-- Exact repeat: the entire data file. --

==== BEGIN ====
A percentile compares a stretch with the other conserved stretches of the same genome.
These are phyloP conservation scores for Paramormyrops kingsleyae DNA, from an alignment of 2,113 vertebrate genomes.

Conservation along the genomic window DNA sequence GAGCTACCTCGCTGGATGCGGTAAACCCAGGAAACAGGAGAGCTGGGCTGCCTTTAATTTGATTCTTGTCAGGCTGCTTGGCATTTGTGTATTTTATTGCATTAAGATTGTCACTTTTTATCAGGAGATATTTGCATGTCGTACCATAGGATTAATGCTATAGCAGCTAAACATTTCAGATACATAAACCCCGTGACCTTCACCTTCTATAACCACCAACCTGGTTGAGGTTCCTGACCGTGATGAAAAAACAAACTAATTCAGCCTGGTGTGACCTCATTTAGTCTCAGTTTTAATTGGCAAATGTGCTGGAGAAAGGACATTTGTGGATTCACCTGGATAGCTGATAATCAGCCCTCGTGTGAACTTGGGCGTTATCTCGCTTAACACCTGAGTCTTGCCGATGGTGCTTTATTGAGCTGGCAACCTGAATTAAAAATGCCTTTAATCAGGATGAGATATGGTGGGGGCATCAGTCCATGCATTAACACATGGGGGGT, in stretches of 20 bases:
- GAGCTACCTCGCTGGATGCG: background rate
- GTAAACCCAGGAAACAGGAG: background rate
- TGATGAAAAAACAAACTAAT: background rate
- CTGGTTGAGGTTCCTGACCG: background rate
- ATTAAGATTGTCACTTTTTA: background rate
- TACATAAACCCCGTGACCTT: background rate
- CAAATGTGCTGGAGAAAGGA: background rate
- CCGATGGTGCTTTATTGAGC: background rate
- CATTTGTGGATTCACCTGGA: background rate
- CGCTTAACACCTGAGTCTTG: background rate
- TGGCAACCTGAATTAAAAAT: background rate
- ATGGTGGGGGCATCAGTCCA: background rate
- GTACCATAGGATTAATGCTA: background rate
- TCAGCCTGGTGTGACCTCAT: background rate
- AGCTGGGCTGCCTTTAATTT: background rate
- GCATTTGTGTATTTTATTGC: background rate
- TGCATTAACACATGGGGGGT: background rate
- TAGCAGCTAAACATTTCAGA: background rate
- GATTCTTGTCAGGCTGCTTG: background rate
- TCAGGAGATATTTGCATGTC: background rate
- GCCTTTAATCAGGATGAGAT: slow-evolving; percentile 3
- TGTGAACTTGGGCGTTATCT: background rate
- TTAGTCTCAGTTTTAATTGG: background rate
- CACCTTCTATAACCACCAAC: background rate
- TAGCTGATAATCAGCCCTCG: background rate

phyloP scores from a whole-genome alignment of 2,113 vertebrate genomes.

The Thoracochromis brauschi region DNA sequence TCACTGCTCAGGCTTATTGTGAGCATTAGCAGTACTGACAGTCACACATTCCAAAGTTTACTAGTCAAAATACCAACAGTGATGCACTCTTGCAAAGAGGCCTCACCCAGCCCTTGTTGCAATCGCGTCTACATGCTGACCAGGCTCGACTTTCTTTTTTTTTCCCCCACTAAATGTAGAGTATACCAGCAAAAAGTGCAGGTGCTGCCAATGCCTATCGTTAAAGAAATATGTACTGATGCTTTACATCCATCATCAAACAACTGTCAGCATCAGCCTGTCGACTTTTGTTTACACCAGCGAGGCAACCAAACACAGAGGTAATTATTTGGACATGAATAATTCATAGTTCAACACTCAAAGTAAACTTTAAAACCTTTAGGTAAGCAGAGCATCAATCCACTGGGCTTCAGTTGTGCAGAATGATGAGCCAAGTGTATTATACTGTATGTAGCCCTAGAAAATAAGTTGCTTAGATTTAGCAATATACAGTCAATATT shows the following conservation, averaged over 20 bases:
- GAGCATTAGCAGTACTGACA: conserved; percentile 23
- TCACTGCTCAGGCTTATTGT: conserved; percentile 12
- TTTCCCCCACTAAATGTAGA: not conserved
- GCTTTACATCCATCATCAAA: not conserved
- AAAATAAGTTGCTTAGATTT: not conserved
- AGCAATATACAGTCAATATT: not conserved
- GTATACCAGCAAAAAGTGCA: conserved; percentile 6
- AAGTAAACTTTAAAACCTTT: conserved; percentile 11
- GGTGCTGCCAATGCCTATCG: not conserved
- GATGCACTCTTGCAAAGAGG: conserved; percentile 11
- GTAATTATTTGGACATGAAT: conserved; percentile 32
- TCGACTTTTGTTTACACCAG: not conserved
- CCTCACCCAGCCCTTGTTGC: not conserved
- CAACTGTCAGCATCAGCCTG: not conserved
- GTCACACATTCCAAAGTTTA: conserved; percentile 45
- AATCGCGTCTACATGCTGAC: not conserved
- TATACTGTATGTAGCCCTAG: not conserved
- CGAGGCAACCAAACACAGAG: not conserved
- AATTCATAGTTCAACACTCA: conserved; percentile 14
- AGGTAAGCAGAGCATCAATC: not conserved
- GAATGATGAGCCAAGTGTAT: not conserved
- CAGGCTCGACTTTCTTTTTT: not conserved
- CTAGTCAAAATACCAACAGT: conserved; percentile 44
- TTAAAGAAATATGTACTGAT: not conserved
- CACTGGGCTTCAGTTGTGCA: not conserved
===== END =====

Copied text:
A percentile compares a stretch with the other conserved stretches of the same genome.
These are phyloP conservation scores for Paramormyrops kingsleyae DNA, from an alignment of 2,113 vertebrate genomes.

Conservation along the genomic window DNA sequence GAGCTACCTCGCTGGATGCGGTAAACCCAGGAAACAGGAGAGCTGGGCTGCCTTTAATTTGATTCTTGTCAGGCTGCTTGGCATTTGTGTATTTTATTGCATTAAGATTGTCACTTTTTATCAGGAGATATTTGCATGTCGTACCATAGGATTAATGCTATAGCAGCTAAACATTTCAGATACATAAACCCCGTGACCTTCACCTTCTATAACCACCAACCTGGTTGAGGTTCCTGACCGTGATGAAAAAACAAACTAATTCAGCCTGGTGTGACCTCATTTAGTCTCAGTTTTAATTGGCAAATGTGCTGGAGAAAGGACATTTGTGGATTCACCTGGATAGCTGATAATCAGCCCTCGTGTGAACTTGGGCGTTATCTCGCTTAACACCTGAGTCTTGCCGATGGTGCTTTATTGAGCTGGCAACCTGAATTAAAAATGCCTTTAATCAGGATGAGATATGGTGGGGGCATCAGTCCATGCATTAACACATGGGGGGT, in stretches of 20 bases:
- GAGCTACCTCGCTGGATGCG: background rate
- GTAAACCCAGGAAACAGGAG: background rate
- TGATGAAAAAACAAACTAAT: background rate
- CTGGTTGAGGTTCCTGACCG: background rate
- ATTAAGATTGTCACTTTTTA: background rate
- TACATAAACCCCGTGACCTT: background rate
- CAAATGTGCTGGAGAAAGGA: background rate
- CCGATGGTGCTTTATTGAGC: background rate
- CATTTGTGGATTCACCTGGA: background rate
- CGCTTAACACCTGAGTCTTG: background rate
- TGGCAACCTGAATTAAAAAT: background rate
- ATGGTGGGGGCATCAGTCCA: background rate
- GTACCATAGGATTAATGCTA: background rate
- TCAGCCTGGTGTGACCTCAT: background rate
- AGCTGGGCTGCCTTTAATTT: background rate
- GCATTTGTGTATTTTATTGC: background rate
- TGCATTAACACATGGGGGGT: background rate
- TAGCAGCTAAACATTTCAGA: background rate
- GATTCTTGTCAGGCTGCTTG: background rate
- TCAGGAGATATTTGCATGTC: background rate
- GCCTTTAATCAGGATGAGAT: slow-evolving; percentile 3
- TGTGAACTTGGGCGTTATCT: background rate
- TTAGTCTCAGTTTTAATTGG: background rate
- CACCTTCTATAACCACCAAC: background rate
- TAGCTGATAATCAGCCCTCG: background rate

phyloP scores from a whole-genome alignment of 2,113 vertebrate genomes.

The Thoracochromis brauschi region DNA sequence TCACTGCTCAGGCTTATTGTGAGCATTAGCAGTACTGACAGTCACACATTCCAAAGTTTACTAGTCAAAATACCAACAGTGATGCACTCTTGCAAAGAGGCCTCACCCAGCCCTTGTTGCAATCGCGTCTACATGCTGACCAGGCTCGACTTTCTTTTTTTTTCCCCCACTAAATGTAGAGTATACCAGCAAAAAGTGCAGGTGCTGCCAATGCCTATCGTTAAAGAAATATGTACTGATGCTTTACATCCATCATCAAACAACTGTCAGCATCAGCCTGTCGACTTTTGTTTACACCAGCGAGGCAACCAAACACAGAGGTAATTATTTGGACATGAATAATTCATAGTTCAACACTCAAAGTAAACTTTAAAACCTTTAGGTAAGCAGAGCATCAATCCACTGGGCTTCAGTTGTGCAGAATGATGAGCCAAGTGTATTATACTGTATGTAGCCCTAGAAAATAAGTTGCTTAGATTTAGCAATATACAGTCAATATT shows the following conservation, averaged over 20 bases:
- GAGCATTAGCAGTACTGACA: conserved; percentile 23
- TCACTGCTCAGGCTTATTGT: conserved; percentile 12
- TTTCCCCCACTAAATGTAGA: not conserved
- GCTTTACATCCATCATCAAA: not conserved
- AAAATAAGTTGCTTAGATTT: not conserved
- AGCAATATACAGTCAATATT: not conserved
- GTATACCAGCAAAAAGTGCA: conserved; percentile 6
- AAGTAAACTTTAAAACCTTT: conserved; percentile 11
- GGTGCTGCCAATGCCTATCG: not conserved
- GATGCACTCTTGCAAAGAGG: conserved; percentile 11
- GTAATTATTTGGACATGAAT: conserved; percentile 32
- TCGACTTTTGTTTACACCAG: not conserved
- CCTCACCCAGCCCTTGTTGC: not conserved
- CAACTGTCAGCATCAGCCTG: not conserved
- GTCACACATTCCAAAGTTTA: conserved; percentile 45
- AATCGCGTCTACATGCTGAC: not conserved
- TATACTGTATGTAGCCCTAG: not conserved
- CGAGGCAACCAAACACAGAG: not conserved
- AATTCATAGTTCAACACTCA: conserved; percentile 14
- AGGTAAGCAGAGCATCAATC: not conserved
- GAATGATGAGCCAAGTGTAT: not conserved
- CAGGCTCGACTTTCTTTTTT: not conserved
- CTAGTCAAAATACCAACAGT: conserved; percentile 44
- TTAAAGAAATATGTACTGAT: not conserved
- CACTGGGCTTCAGTTGTGCA: not conserved